HLS streams contain keyframe-aligned groups of MPEG-TS or fragmented MP4 multimedia content called media segments, or as Wowza Streaming Engine packetization code calls them, chunks. HTTP clients call the server-generated manifest file, called a master playlist, to request the segments in order for playback.

Apple has announced an extension to HLS that enables low latency streaming through the use of partial media segments, playlist delta updates, blocking playlist reload, and rendition reports. Apple Low-Latency HLS also uses HTTP/2 for delivery. Support for Apple Low-Latency HLS in Wowza Streaming Engine is in development.

HTTP streaming

HTTP streaming refers collectively to the various specifications that enable the progressive download of streaming media over the HTTP protocol. Designed for adaptive bitrate streaming, HTTP streaming specifications include HDS, HLS, Microsoft Smooth Streaming, and MPEG-DASH.



Short for intraframe, an I-frame is a frame of video that is a complete image and can be decoded independently of other frames.


Internet Protocol Television (IPTV) is the delivery of on-demand television content over an IP network.



Keyframes mark the interval used to compress a group of video frames. Keyframe intervals, also called I-frame intervals, are also used as seek points in players. A seek point indicates where an adaptive bitrate rendition can be switched in a stream. Too many keyframes can result in poor (stuttered) playback.



The time it takes from the moment content is encoded by the source until it appears for a viewer in the player. Latency can range from tens of seconds to near real time; for live streaming, particularly applications such as gaming and auctions, which require interactivity, lower latency is better. Streaming protocols have inherently different amounts of latency, with some being much lower than others. However, some of the higher-latency protocols, such as Apple HLS, can be optimized to reduce latency. Ultra low latency refers to latency of under 3 seconds.

live streaming

The broadcasting and playing of video and/or audio content in real time over an Internet protocol. A live stream is always in progress and doesn't support pause, seek, or rewind functions. Live streams originate from an encoder or from a static file.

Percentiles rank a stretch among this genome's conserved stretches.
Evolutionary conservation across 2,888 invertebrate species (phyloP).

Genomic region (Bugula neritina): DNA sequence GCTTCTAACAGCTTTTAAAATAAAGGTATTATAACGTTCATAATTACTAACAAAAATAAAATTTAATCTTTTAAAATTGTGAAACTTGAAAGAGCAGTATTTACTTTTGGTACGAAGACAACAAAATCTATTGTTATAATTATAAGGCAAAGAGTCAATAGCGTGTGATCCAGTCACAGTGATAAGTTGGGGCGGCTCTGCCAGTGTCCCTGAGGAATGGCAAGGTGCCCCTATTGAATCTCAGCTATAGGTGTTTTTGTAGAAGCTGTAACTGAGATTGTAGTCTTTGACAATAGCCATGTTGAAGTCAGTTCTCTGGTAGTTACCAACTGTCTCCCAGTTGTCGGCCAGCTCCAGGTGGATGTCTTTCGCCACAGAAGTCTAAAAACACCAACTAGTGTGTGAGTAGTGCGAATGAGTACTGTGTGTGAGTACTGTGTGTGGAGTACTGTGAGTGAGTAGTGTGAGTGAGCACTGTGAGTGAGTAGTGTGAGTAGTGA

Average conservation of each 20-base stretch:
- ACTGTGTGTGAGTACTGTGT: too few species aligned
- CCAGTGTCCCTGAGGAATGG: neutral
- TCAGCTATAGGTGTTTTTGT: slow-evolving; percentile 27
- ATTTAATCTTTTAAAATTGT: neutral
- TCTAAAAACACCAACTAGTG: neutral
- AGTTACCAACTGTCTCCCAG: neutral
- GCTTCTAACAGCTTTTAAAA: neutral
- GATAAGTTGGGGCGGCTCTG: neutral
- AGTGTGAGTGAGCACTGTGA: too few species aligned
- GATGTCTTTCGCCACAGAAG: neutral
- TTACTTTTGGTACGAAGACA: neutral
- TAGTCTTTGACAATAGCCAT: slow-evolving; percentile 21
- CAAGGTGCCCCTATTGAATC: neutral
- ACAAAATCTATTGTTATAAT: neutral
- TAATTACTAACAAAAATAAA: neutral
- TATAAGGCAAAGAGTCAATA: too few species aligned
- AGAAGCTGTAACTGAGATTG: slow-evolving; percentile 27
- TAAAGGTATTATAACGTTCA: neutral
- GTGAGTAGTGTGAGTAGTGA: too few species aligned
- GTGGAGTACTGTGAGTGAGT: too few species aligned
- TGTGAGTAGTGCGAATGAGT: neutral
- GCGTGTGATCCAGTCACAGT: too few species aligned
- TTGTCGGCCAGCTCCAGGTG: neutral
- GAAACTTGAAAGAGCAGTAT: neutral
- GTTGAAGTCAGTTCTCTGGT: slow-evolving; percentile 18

load balancing

The distribution of workloads across computers and networks. Load balancing is used to distribute playback client connections among edge servers to scale live and on-demand streaming.



Used in HTTP streaming, a manifest is a file that contains (indexes) the content of the stream and the information required to play it. When a player requests the stream, the server responds with the stream's manifest, which the HTTP client uses to order requests for the stream segments and to get metadata, bitrate, and codec information. MPEG-DASH manifest URLs end in .mpd, an acronym for media presentation description. In HLS, HDS, and SRT streaming, the manifest is called a playlist.


A re-streaming feature for Wowza Streaming Engine that allows the server to request a source stream from a video or audio source. The media server polls to see if a stream is available instead of the source initiating the connection with the server. MediaCaster enables re-streaming of IP camera streams (RTSP/RTP streams), SHOUTcast/Icecast streams, streaming output from native RTP or MPEG-TS encoders, Secure reliable transport (SRT) streams, and RTMP streams from another Wowza Streaming Engine server (live repeater streams). MediaCaster uses .stream files to configure a URI for the source stream and set properties that control the connection.


Information about a stream that accompanies the stream as its encoded and decoded. Examples of a stream's metadata are its codec and its resolution. Players use metadata to display the stream properly.

Timed metadata is metadata that's accompanied by a timecode. When the stream is encoded, the timed metadata is synchronized to audio and video keyframes. Timed metadata flows through a server to the client where, during playback, the timecode serves as a cue point to invoke an action on the data. Two common timed metadata formats used in streaming and supported by Wowza technologies are Action Message format (AMF), a binary format developed by Adobe Systems for exchanging messages between servers, and ID3, a tagging specification that carries timed metadata in Apple HLS streams.